Trygve Haavelmo Net Worth

Trygve Haavelmo was a Norwegian economist and professor who was awarded the Nobel Prize in 1989 for his contributions to the field of economics. He was the first Nobel Prize winner for econometric work and was known for his avoidance of publicity and public debate. He was an excellent teacher and had a great influence on succeeding Norwegian economists, inspiring many of his students to pursue economics. His intelligence and interest in economics led to the development of innovative approaches to economic issues, and he opened up econometrics with a focus on mathematics and statistics. His work has earned him a prominent place in the field of economics.
Trygve Haavelmo is a member of Intellectuals & Academics

Age, Biography and Wiki

Who is it? Economist
Birth Day December 13, 1911
Birth Place Skedsmo, Norwegian
Died On 26 July 1999(1999-07-26) (aged 87)\nOslo, Norway
Birth Sign Capricorn
Institution University of Aarhus University of Chicago University of Oslo University College London
Field Macroeconomics, econometrics
School or tradition Neo-Keynesian economics
Alma mater University of Oslo
Influences John Maynard Keynes Ragnar Frisch Jan Tinbergen
Contributions Probability approach in econometrics Balanced budget multiplier
Awards Nobel Memorial Prize in Economic Sciences (1989)

💰 Net worth

Trygve Haavelmo, a renowned economist hailing from Norway, is expected to have a net worth ranging between $100,000 and $1 million in the year 2023. As a prominent figure in the field of economics, Haavelmo has made significant contributions through his research and expertise. His work has been highly influential, particularly in the field of econometrics, where he received the Nobel Memorial Prize in Economic Sciences in 1989. Haavelmo's expertise and contributions make him a highly respected figure within the economic community, and his estimated net worth reflects his achievements and recognition in this field.

Some Trygve Haavelmo images



After attending Oslo Cathedral School, he received a degree in economics from the University of Oslo in 1930 and eventually joined the Institute of Economics with the recommendation of Ragnar Frisch. Haavelmo was Frisch’s assistant for a period of time until he was appointed as head of computations for the institute. In 1936, Haavelmo studied statistics at University College London (autumn 1936) while he subsequently traveled to Berlin, Geneva, and Oxford for additional studies. Trygve Haavelmo assumed a lecturing position at the University of Aarhus in 1938 for one year and then in the subsequent year was offered an academic scholarship to travel abroad and study in the United States. During World War II he worked with Nortraship in the Statistical Department in New York City. He received his Ph.D. in 1946 for his work on The Probability Approach in Econometrics.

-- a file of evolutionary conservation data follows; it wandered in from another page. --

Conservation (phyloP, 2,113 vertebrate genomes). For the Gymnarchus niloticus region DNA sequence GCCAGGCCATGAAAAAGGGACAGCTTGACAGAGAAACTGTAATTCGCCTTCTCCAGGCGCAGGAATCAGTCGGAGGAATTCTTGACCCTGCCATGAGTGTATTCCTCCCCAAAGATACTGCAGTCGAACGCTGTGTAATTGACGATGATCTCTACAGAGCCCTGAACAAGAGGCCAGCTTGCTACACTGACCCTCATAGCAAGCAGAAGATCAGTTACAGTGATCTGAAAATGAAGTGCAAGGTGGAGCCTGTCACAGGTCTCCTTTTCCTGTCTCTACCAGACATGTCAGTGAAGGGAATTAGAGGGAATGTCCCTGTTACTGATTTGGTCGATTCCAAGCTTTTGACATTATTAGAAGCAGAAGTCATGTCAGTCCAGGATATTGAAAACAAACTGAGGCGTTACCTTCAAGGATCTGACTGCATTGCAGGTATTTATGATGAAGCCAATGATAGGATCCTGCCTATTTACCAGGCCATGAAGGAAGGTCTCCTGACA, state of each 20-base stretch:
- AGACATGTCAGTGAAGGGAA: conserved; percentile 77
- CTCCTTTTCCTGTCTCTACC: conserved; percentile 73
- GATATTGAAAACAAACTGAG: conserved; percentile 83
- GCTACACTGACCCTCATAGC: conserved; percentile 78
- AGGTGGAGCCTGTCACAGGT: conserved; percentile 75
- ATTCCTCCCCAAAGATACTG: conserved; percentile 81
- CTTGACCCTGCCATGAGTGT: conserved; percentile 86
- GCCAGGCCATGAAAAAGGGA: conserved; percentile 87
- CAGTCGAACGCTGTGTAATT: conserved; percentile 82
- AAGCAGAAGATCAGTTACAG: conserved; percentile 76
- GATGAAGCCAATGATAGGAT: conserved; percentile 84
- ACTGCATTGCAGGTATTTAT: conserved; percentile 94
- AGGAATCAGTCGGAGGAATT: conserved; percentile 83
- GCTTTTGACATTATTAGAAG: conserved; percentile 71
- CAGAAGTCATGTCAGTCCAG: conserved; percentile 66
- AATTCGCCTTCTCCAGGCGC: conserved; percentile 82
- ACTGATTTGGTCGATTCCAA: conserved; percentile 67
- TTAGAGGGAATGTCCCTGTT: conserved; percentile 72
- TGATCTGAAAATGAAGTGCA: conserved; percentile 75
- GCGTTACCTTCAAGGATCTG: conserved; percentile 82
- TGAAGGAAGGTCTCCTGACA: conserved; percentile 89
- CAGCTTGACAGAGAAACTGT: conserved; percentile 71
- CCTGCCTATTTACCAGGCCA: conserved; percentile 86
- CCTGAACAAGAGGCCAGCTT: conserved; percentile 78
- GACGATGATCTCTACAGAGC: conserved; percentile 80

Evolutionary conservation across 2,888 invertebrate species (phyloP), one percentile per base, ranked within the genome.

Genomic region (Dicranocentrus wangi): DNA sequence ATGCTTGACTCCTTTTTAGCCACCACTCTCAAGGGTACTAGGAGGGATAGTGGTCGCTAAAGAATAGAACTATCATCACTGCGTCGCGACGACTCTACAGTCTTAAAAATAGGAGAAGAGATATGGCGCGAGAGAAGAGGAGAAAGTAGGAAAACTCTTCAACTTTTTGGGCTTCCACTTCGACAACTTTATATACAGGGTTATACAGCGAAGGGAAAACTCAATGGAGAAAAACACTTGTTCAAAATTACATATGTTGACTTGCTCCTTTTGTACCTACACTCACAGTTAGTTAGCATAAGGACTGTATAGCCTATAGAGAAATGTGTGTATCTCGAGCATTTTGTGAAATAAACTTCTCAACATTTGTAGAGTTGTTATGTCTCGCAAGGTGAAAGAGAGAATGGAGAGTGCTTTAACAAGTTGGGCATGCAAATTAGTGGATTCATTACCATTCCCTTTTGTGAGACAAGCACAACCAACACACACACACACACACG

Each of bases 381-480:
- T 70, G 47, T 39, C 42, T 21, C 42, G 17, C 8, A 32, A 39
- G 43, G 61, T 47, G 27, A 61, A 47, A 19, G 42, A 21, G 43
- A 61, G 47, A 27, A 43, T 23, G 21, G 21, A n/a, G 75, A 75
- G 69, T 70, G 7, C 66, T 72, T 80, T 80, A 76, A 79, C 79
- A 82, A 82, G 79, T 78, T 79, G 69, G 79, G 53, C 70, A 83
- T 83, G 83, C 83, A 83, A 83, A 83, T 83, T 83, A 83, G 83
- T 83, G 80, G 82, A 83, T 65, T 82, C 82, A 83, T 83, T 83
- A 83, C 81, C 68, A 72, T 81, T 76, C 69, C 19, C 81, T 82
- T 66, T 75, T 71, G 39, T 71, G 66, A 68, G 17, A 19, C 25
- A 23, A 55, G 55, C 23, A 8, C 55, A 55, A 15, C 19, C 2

He was a Professor of economics and statistics at the University of Oslo between 1948–79 and was the trade department head of division from 1947–48. Haavelmo acquires a prominent position in modern economics through his logical critique of a series of custom conceptions in mathematical analysis.


In 1989, Haavelmo was awarded the Nobel Prize in Economics "for his clarification of the probability theory foundations of econometrics and his analyses of simultaneous economic structures."


Haavelmo resided at Østerås. He died on 28 July 1999 in Oslo.


Judea Pearl wrote "Haavelmo was the first to recognize the capacity of economic Models to guide policies" and "presented a mathematical procedure that takes an arbitrary model and produces quantitative answers to policy questions". According to Pearl, "Haavelmo's paper, ‘The Statistical Implications of a System of Simultaneous Equations’, marks a pivotal turning point, not in the statistical implications of econometric Models, as historians typically presume, but in their causal counterparts." Haavelmo's idea that an economic model depicts a series of hypothetical experiments and that policies can be simulated by modifying equations in the model became the basis of all currently used formalisms of econometric causal inference. (The biostatistics and epidemiology literature on causal inference draws from different sources.) It was first operationalized by Robert H. Strotz and Herman Wold (1960) who advocated "wiping out" selected equations, and then translated into graphical Models as "wiping out" incoming arrows. This operation has subsequently led to Pearl's "do"-calculus and to a mathematical theory of counterfactuals in econometric Models. Pearl further speculates that the reason economists do not generally appreciate these revolutionary contributions of Haavelmo is because economists themselves have still not reached consensus of what an economic model stands for, as attested by profound disagreements among econometric textbooks.